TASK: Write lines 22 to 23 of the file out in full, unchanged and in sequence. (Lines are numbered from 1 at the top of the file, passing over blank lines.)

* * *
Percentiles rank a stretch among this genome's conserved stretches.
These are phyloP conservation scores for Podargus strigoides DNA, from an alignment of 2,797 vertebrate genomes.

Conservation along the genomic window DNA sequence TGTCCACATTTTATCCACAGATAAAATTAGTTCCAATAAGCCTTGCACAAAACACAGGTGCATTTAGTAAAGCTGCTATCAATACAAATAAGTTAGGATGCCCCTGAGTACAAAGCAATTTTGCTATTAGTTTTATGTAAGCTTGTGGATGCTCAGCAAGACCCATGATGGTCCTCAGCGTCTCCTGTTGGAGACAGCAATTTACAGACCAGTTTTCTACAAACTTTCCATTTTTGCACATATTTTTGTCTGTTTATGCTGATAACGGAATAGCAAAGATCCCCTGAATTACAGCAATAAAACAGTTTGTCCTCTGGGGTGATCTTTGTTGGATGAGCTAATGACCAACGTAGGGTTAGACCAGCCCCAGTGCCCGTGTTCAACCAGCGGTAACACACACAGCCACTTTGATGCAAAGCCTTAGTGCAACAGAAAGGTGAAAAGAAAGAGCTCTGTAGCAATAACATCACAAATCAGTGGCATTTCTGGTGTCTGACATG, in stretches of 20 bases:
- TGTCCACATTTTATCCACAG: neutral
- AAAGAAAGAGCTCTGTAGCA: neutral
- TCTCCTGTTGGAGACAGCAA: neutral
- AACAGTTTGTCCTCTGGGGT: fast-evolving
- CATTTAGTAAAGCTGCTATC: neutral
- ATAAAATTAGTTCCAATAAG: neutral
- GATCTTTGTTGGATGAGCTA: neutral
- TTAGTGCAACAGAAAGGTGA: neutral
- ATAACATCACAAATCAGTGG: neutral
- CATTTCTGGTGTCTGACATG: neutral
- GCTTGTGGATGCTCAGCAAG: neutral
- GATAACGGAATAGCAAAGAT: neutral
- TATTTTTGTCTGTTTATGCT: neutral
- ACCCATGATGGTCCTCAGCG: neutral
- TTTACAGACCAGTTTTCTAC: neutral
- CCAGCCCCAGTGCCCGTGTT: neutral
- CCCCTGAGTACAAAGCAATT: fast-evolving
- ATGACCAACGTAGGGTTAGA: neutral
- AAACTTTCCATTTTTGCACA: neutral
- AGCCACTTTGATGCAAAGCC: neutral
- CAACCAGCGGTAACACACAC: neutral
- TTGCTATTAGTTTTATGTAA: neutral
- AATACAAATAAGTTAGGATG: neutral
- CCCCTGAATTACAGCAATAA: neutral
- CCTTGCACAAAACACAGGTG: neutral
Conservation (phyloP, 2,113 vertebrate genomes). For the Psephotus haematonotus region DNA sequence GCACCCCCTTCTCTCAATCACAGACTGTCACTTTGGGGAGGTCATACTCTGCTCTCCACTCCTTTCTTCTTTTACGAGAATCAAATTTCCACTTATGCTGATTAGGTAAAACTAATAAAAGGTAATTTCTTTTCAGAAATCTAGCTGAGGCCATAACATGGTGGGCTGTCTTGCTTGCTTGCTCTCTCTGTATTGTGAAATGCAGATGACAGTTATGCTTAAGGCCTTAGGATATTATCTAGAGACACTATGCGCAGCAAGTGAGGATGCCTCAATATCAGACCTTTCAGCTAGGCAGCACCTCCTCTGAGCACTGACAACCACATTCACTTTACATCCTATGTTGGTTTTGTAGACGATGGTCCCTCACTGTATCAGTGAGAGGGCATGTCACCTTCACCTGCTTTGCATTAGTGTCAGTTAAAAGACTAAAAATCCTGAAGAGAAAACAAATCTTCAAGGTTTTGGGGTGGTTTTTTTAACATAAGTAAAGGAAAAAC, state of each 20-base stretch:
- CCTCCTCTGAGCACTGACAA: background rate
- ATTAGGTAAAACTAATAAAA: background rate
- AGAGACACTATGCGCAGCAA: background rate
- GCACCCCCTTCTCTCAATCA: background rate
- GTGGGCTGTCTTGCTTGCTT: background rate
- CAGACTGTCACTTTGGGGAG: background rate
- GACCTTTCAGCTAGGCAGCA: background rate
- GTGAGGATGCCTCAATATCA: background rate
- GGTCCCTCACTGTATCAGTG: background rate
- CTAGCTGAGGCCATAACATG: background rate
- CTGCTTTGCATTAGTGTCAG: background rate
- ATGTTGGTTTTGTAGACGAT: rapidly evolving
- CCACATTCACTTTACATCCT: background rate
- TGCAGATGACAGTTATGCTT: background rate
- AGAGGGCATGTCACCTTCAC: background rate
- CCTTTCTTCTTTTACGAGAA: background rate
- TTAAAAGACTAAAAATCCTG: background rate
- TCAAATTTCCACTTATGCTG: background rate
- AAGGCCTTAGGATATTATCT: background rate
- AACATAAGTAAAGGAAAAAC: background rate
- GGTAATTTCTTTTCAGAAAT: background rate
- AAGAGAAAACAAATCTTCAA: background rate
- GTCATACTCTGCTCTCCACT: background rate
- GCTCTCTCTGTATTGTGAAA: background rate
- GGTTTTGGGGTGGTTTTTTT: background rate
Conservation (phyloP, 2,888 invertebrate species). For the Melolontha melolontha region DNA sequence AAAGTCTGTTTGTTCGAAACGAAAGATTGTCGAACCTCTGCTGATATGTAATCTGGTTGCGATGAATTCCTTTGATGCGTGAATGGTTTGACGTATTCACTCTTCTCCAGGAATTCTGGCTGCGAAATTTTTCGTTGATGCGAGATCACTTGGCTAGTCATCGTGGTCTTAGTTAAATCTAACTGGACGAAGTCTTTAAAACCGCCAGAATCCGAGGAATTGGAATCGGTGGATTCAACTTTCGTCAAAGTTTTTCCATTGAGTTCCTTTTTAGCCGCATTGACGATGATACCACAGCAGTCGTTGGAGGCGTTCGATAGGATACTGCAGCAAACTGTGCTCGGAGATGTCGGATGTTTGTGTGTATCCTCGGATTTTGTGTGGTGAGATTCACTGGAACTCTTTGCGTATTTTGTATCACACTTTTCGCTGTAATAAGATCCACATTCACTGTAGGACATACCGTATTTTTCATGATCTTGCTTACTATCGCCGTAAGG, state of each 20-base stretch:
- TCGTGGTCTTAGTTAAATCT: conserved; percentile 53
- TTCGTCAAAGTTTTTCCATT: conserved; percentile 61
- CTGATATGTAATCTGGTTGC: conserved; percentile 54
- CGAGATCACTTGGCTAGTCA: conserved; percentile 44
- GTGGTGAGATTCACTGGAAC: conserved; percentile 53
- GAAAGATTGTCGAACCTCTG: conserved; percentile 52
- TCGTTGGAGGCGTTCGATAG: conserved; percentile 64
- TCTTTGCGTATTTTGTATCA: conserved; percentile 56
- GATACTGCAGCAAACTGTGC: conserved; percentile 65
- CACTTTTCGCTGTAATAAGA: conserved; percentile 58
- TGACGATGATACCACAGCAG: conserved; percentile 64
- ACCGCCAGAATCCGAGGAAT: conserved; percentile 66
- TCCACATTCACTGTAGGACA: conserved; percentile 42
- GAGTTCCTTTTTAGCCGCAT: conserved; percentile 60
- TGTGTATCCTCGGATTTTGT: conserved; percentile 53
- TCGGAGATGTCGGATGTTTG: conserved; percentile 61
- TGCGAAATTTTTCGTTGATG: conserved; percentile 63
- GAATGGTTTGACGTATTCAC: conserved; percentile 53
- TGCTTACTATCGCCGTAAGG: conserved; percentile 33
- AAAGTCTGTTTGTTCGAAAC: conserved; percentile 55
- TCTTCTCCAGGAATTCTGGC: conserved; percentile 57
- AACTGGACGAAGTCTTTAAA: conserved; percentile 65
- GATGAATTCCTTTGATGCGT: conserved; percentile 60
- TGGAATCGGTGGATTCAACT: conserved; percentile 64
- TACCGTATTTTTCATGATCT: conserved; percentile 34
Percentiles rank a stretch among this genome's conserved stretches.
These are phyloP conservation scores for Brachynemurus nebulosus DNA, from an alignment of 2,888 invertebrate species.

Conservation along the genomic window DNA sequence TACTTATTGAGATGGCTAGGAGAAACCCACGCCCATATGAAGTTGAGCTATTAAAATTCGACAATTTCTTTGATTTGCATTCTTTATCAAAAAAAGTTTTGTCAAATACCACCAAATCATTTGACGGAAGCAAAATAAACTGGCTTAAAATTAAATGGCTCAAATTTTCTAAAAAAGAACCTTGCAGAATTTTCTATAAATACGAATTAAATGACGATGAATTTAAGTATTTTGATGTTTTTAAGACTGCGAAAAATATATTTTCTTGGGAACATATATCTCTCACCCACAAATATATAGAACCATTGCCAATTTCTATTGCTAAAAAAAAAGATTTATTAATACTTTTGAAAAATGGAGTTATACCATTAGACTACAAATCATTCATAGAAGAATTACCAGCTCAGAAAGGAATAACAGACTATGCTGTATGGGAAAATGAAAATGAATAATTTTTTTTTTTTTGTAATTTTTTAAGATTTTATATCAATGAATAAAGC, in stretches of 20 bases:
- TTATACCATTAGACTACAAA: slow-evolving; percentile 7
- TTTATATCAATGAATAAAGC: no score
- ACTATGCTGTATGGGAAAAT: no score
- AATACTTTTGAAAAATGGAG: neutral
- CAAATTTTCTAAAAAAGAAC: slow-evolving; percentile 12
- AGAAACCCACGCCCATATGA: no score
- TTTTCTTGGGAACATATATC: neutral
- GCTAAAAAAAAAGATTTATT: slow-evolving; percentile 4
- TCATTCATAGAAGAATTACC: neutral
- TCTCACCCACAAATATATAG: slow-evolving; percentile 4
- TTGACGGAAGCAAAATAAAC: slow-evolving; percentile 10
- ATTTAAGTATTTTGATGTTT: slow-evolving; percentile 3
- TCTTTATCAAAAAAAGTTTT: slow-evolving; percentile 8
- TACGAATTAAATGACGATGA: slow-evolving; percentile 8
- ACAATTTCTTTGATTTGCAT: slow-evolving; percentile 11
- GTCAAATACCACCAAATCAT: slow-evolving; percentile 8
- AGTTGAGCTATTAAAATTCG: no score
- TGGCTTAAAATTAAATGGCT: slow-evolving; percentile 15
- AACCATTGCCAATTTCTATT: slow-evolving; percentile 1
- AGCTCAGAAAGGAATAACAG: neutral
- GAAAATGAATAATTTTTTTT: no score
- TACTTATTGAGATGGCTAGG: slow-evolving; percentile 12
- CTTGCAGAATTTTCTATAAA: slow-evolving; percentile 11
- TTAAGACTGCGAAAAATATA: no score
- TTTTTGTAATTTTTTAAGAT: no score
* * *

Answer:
- AAACTTTCCATTTTTGCACA: neutral
- AGCCACTTTGATGCAAAGCC: neutral